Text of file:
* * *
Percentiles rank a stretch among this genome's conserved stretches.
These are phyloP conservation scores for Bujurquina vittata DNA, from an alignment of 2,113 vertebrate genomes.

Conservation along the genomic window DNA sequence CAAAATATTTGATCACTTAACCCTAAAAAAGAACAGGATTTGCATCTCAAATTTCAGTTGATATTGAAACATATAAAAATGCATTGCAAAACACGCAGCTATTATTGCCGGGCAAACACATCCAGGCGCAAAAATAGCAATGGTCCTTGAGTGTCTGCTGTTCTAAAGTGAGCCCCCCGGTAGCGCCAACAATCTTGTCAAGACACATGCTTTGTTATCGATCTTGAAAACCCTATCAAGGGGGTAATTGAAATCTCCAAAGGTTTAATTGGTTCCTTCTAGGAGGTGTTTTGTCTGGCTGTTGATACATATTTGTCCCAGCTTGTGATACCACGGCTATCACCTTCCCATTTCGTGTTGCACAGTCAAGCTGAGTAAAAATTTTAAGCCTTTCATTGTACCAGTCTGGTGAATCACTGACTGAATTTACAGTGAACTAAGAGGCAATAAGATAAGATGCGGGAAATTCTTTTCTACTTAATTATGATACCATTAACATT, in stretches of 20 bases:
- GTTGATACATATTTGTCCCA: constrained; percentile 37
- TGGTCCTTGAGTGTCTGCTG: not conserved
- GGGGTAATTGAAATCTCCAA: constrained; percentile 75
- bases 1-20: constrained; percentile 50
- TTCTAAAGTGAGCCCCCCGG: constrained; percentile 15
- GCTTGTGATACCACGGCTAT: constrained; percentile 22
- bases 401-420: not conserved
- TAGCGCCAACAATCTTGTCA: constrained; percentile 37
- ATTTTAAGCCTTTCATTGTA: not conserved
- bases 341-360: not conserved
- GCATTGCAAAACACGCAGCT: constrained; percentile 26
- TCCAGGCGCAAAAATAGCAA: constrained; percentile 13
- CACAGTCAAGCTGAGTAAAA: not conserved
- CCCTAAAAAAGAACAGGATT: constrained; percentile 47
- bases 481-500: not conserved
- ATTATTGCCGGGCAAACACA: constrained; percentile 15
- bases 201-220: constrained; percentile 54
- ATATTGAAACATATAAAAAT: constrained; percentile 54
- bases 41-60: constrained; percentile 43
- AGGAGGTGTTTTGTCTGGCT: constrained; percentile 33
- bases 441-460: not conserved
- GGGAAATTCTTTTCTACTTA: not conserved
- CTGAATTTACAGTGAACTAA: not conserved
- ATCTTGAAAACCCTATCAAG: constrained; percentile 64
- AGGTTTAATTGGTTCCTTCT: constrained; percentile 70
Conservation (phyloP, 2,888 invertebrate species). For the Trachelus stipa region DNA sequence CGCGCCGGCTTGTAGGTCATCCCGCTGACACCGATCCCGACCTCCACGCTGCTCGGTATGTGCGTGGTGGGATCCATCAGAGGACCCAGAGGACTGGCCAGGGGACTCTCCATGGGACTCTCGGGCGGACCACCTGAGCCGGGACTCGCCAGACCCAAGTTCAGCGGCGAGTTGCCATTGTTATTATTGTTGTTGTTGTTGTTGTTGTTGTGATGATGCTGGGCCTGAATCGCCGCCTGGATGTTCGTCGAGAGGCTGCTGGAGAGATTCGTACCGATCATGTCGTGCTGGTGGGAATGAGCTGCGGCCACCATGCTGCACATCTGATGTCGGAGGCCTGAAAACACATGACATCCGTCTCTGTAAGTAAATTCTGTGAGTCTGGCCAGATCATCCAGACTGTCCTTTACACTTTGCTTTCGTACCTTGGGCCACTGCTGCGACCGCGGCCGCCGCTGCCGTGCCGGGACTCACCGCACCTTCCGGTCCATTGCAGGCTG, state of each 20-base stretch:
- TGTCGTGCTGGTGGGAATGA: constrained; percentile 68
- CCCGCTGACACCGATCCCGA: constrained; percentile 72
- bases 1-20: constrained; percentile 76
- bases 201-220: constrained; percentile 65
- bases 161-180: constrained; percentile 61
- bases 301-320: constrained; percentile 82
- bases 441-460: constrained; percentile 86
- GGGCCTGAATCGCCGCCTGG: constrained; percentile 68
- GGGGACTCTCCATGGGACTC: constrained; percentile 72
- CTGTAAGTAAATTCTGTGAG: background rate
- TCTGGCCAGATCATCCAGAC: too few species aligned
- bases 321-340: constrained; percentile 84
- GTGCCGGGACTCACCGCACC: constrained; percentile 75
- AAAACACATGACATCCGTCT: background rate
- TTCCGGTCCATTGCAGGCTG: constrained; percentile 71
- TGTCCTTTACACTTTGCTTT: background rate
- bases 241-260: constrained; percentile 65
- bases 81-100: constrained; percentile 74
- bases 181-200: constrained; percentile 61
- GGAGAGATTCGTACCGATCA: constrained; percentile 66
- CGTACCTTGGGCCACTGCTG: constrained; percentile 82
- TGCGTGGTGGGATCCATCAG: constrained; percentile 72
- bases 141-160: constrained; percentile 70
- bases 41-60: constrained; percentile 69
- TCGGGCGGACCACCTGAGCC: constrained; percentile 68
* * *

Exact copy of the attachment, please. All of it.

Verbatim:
Percentiles rank a stretch among this genome's conserved stretches.
These are phyloP conservation scores for Bujurquina vittata DNA, from an alignment of 2,113 vertebrate genomes.

Conservation along the genomic window DNA sequence CAAAATATTTGATCACTTAACCCTAAAAAAGAACAGGATTTGCATCTCAAATTTCAGTTGATATTGAAACATATAAAAATGCATTGCAAAACACGCAGCTATTATTGCCGGGCAAACACATCCAGGCGCAAAAATAGCAATGGTCCTTGAGTGTCTGCTGTTCTAAAGTGAGCCCCCCGGTAGCGCCAACAATCTTGTCAAGACACATGCTTTGTTATCGATCTTGAAAACCCTATCAAGGGGGTAATTGAAATCTCCAAAGGTTTAATTGGTTCCTTCTAGGAGGTGTTTTGTCTGGCTGTTGATACATATTTGTCCCAGCTTGTGATACCACGGCTATCACCTTCCCATTTCGTGTTGCACAGTCAAGCTGAGTAAAAATTTTAAGCCTTTCATTGTACCAGTCTGGTGAATCACTGACTGAATTTACAGTGAACTAAGAGGCAATAAGATAAGATGCGGGAAATTCTTTTCTACTTAATTATGATACCATTAACATT, in stretches of 20 bases:
- GTTGATACATATTTGTCCCA: constrained; percentile 37
- TGGTCCTTGAGTGTCTGCTG: not conserved
- GGGGTAATTGAAATCTCCAA: constrained; percentile 75
- bases 1-20: constrained; percentile 50
- TTCTAAAGTGAGCCCCCCGG: constrained; percentile 15
- GCTTGTGATACCACGGCTAT: constrained; percentile 22
- bases 401-420: not conserved
- TAGCGCCAACAATCTTGTCA: constrained; percentile 37
- ATTTTAAGCCTTTCATTGTA: not conserved
- bases 341-360: not conserved
- GCATTGCAAAACACGCAGCT: constrained; percentile 26
- TCCAGGCGCAAAAATAGCAA: constrained; percentile 13
- CACAGTCAAGCTGAGTAAAA: not conserved
- CCCTAAAAAAGAACAGGATT: constrained; percentile 47
- bases 481-500: not conserved
- ATTATTGCCGGGCAAACACA: constrained; percentile 15
- bases 201-220: constrained; percentile 54
- ATATTGAAACATATAAAAAT: constrained; percentile 54
- bases 41-60: constrained; percentile 43
- AGGAGGTGTTTTGTCTGGCT: constrained; percentile 33
- bases 441-460: not conserved
- GGGAAATTCTTTTCTACTTA: not conserved
- CTGAATTTACAGTGAACTAA: not conserved
- ATCTTGAAAACCCTATCAAG: constrained; percentile 64
- AGGTTTAATTGGTTCCTTCT: constrained; percentile 70
Conservation (phyloP, 2,888 invertebrate species). For the Trachelus stipa region DNA sequence CGCGCCGGCTTGTAGGTCATCCCGCTGACACCGATCCCGACCTCCACGCTGCTCGGTATGTGCGTGGTGGGATCCATCAGAGGACCCAGAGGACTGGCCAGGGGACTCTCCATGGGACTCTCGGGCGGACCACCTGAGCCGGGACTCGCCAGACCCAAGTTCAGCGGCGAGTTGCCATTGTTATTATTGTTGTTGTTGTTGTTGTTGTTGTGATGATGCTGGGCCTGAATCGCCGCCTGGATGTTCGTCGAGAGGCTGCTGGAGAGATTCGTACCGATCATGTCGTGCTGGTGGGAATGAGCTGCGGCCACCATGCTGCACATCTGATGTCGGAGGCCTGAAAACACATGACATCCGTCTCTGTAAGTAAATTCTGTGAGTCTGGCCAGATCATCCAGACTGTCCTTTACACTTTGCTTTCGTACCTTGGGCCACTGCTGCGACCGCGGCCGCCGCTGCCGTGCCGGGACTCACCGCACCTTCCGGTCCATTGCAGGCTG, state of each 20-base stretch:
- TGTCGTGCTGGTGGGAATGA: constrained; percentile 68
- CCCGCTGACACCGATCCCGA: constrained; percentile 72
- bases 1-20: constrained; percentile 76
- bases 201-220: constrained; percentile 65
- bases 161-180: constrained; percentile 61
- bases 301-320: constrained; percentile 82
- bases 441-460: constrained; percentile 86
- GGGCCTGAATCGCCGCCTGG: constrained; percentile 68
- GGGGACTCTCCATGGGACTC: constrained; percentile 72
- CTGTAAGTAAATTCTGTGAG: background rate
- TCTGGCCAGATCATCCAGAC: too few species aligned
- bases 321-340: constrained; percentile 84
- GTGCCGGGACTCACCGCACC: constrained; percentile 75
- AAAACACATGACATCCGTCT: background rate
- TTCCGGTCCATTGCAGGCTG: constrained; percentile 71
- TGTCCTTTACACTTTGCTTT: background rate
- bases 241-260: constrained; percentile 65
- bases 81-100: constrained; percentile 74
- bases 181-200: constrained; percentile 61
- GGAGAGATTCGTACCGATCA: constrained; percentile 66
- CGTACCTTGGGCCACTGCTG: constrained; percentile 82
- TGCGTGGTGGGATCCATCAG: constrained; percentile 72
- bases 141-160: constrained; percentile 70
- bases 41-60: constrained; percentile 69
- TCGGGCGGACCACCTGAGCC: constrained; percentile 68